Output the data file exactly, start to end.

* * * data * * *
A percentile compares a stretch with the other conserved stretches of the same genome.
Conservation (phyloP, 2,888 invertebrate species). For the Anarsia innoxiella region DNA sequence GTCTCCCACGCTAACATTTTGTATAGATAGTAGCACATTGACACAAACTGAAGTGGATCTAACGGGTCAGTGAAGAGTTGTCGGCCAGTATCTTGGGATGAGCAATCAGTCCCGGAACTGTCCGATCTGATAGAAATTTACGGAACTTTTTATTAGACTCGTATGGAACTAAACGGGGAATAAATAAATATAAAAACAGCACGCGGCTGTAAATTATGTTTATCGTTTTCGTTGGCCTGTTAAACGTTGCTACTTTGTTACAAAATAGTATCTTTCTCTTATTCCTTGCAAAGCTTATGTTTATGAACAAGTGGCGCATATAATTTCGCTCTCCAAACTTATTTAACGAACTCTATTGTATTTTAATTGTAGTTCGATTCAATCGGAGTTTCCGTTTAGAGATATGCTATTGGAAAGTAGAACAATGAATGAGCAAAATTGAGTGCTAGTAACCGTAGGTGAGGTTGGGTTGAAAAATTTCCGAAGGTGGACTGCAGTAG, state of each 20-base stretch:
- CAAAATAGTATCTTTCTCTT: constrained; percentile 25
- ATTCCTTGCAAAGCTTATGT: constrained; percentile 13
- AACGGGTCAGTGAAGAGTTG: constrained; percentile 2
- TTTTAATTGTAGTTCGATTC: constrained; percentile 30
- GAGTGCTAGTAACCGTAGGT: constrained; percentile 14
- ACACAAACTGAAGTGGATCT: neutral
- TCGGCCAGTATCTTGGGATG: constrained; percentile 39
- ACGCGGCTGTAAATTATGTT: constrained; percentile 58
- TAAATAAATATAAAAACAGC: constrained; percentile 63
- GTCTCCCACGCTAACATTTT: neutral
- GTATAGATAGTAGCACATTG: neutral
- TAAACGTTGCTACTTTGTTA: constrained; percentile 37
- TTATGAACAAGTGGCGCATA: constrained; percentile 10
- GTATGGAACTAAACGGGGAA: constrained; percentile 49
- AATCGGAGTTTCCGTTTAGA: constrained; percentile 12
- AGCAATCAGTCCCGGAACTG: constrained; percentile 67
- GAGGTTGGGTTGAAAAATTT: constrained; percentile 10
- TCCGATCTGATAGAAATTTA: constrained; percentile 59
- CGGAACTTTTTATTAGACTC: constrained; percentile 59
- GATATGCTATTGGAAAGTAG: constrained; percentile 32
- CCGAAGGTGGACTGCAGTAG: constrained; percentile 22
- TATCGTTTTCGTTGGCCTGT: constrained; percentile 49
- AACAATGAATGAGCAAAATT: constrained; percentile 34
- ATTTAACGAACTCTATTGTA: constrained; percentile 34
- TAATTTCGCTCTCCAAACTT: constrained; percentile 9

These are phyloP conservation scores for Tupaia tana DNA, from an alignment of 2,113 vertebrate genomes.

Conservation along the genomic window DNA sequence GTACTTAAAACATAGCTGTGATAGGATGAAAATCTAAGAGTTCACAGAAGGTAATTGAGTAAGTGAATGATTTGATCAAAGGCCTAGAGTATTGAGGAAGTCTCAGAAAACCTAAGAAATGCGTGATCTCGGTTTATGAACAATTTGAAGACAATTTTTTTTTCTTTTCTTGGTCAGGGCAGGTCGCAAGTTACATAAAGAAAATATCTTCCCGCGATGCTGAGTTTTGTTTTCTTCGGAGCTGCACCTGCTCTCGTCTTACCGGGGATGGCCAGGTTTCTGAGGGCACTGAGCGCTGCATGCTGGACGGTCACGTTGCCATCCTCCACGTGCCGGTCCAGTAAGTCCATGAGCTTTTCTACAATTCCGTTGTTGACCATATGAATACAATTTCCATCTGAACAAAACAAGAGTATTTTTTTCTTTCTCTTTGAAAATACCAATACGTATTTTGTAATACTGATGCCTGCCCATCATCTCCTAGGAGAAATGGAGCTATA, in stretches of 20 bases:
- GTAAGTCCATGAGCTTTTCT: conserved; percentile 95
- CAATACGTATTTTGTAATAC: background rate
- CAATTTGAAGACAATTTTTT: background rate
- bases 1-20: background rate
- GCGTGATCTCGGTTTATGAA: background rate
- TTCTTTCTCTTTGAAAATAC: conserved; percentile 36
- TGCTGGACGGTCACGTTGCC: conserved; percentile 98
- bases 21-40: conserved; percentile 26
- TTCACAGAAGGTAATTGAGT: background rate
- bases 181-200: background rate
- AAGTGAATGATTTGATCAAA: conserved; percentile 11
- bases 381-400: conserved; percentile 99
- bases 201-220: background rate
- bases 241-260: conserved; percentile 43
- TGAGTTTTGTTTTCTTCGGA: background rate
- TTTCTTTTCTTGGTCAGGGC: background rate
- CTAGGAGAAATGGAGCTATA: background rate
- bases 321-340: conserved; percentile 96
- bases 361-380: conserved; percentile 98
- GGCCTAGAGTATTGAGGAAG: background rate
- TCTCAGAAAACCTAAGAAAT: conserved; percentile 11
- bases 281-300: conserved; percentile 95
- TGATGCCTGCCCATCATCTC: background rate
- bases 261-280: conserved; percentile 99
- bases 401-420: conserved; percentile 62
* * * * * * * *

A percentile compares a stretch with the other conserved stretches of the same genome.
Conservation (phyloP, 2,888 invertebrate species). For the Anarsia innoxiella region DNA sequence GTCTCCCACGCTAACATTTTGTATAGATAGTAGCACATTGACACAAACTGAAGTGGATCTAACGGGTCAGTGAAGAGTTGTCGGCCAGTATCTTGGGATGAGCAATCAGTCCCGGAACTGTCCGATCTGATAGAAATTTACGGAACTTTTTATTAGACTCGTATGGAACTAAACGGGGAATAAATAAATATAAAAACAGCACGCGGCTGTAAATTATGTTTATCGTTTTCGTTGGCCTGTTAAACGTTGCTACTTTGTTACAAAATAGTATCTTTCTCTTATTCCTTGCAAAGCTTATGTTTATGAACAAGTGGCGCATATAATTTCGCTCTCCAAACTTATTTAACGAACTCTATTGTATTTTAATTGTAGTTCGATTCAATCGGAGTTTCCGTTTAGAGATATGCTATTGGAAAGTAGAACAATGAATGAGCAAAATTGAGTGCTAGTAACCGTAGGTGAGGTTGGGTTGAAAAATTTCCGAAGGTGGACTGCAGTAG, state of each 20-base stretch:
- CAAAATAGTATCTTTCTCTT: constrained; percentile 25
- ATTCCTTGCAAAGCTTATGT: constrained; percentile 13
- AACGGGTCAGTGAAGAGTTG: constrained; percentile 2
- TTTTAATTGTAGTTCGATTC: constrained; percentile 30
- GAGTGCTAGTAACCGTAGGT: constrained; percentile 14
- ACACAAACTGAAGTGGATCT: neutral
- TCGGCCAGTATCTTGGGATG: constrained; percentile 39
- ACGCGGCTGTAAATTATGTT: constrained; percentile 58
- TAAATAAATATAAAAACAGC: constrained; percentile 63
- GTCTCCCACGCTAACATTTT: neutral
- GTATAGATAGTAGCACATTG: neutral
- TAAACGTTGCTACTTTGTTA: constrained; percentile 37
- TTATGAACAAGTGGCGCATA: constrained; percentile 10
- GTATGGAACTAAACGGGGAA: constrained; percentile 49
- AATCGGAGTTTCCGTTTAGA: constrained; percentile 12
- AGCAATCAGTCCCGGAACTG: constrained; percentile 67
- GAGGTTGGGTTGAAAAATTT: constrained; percentile 10
- TCCGATCTGATAGAAATTTA: constrained; percentile 59
- CGGAACTTTTTATTAGACTC: constrained; percentile 59
- GATATGCTATTGGAAAGTAG: constrained; percentile 32
- CCGAAGGTGGACTGCAGTAG: constrained; percentile 22
- TATCGTTTTCGTTGGCCTGT: constrained; percentile 49
- AACAATGAATGAGCAAAATT: constrained; percentile 34
- ATTTAACGAACTCTATTGTA: constrained; percentile 34
- TAATTTCGCTCTCCAAACTT: constrained; percentile 9

These are phyloP conservation scores for Tupaia tana DNA, from an alignment of 2,113 vertebrate genomes.

Conservation along the genomic window DNA sequence GTACTTAAAACATAGCTGTGATAGGATGAAAATCTAAGAGTTCACAGAAGGTAATTGAGTAAGTGAATGATTTGATCAAAGGCCTAGAGTATTGAGGAAGTCTCAGAAAACCTAAGAAATGCGTGATCTCGGTTTATGAACAATTTGAAGACAATTTTTTTTTCTTTTCTTGGTCAGGGCAGGTCGCAAGTTACATAAAGAAAATATCTTCCCGCGATGCTGAGTTTTGTTTTCTTCGGAGCTGCACCTGCTCTCGTCTTACCGGGGATGGCCAGGTTTCTGAGGGCACTGAGCGCTGCATGCTGGACGGTCACGTTGCCATCCTCCACGTGCCGGTCCAGTAAGTCCATGAGCTTTTCTACAATTCCGTTGTTGACCATATGAATACAATTTCCATCTGAACAAAACAAGAGTATTTTTTTCTTTCTCTTTGAAAATACCAATACGTATTTTGTAATACTGATGCCTGCCCATCATCTCCTAGGAGAAATGGAGCTATA, in stretches of 20 bases:
- GTAAGTCCATGAGCTTTTCT: conserved; percentile 95
- CAATACGTATTTTGTAATAC: background rate
- CAATTTGAAGACAATTTTTT: background rate
- bases 1-20: background rate
- GCGTGATCTCGGTTTATGAA: background rate
- TTCTTTCTCTTTGAAAATAC: conserved; percentile 36
- TGCTGGACGGTCACGTTGCC: conserved; percentile 98
- bases 21-40: conserved; percentile 26
- TTCACAGAAGGTAATTGAGT: background rate
- bases 181-200: background rate
- AAGTGAATGATTTGATCAAA: conserved; percentile 11
- bases 381-400: conserved; percentile 99
- bases 201-220: background rate
- bases 241-260: conserved; percentile 43
- TGAGTTTTGTTTTCTTCGGA: background rate
- TTTCTTTTCTTGGTCAGGGC: background rate
- CTAGGAGAAATGGAGCTATA: background rate
- bases 321-340: conserved; percentile 96
- bases 361-380: conserved; percentile 98
- GGCCTAGAGTATTGAGGAAG: background rate
- TCTCAGAAAACCTAAGAAAT: conserved; percentile 11
- bases 281-300: conserved; percentile 95
- TGATGCCTGCCCATCATCTC: background rate
- bases 261-280: conserved; percentile 99
- bases 401-420: conserved; percentile 62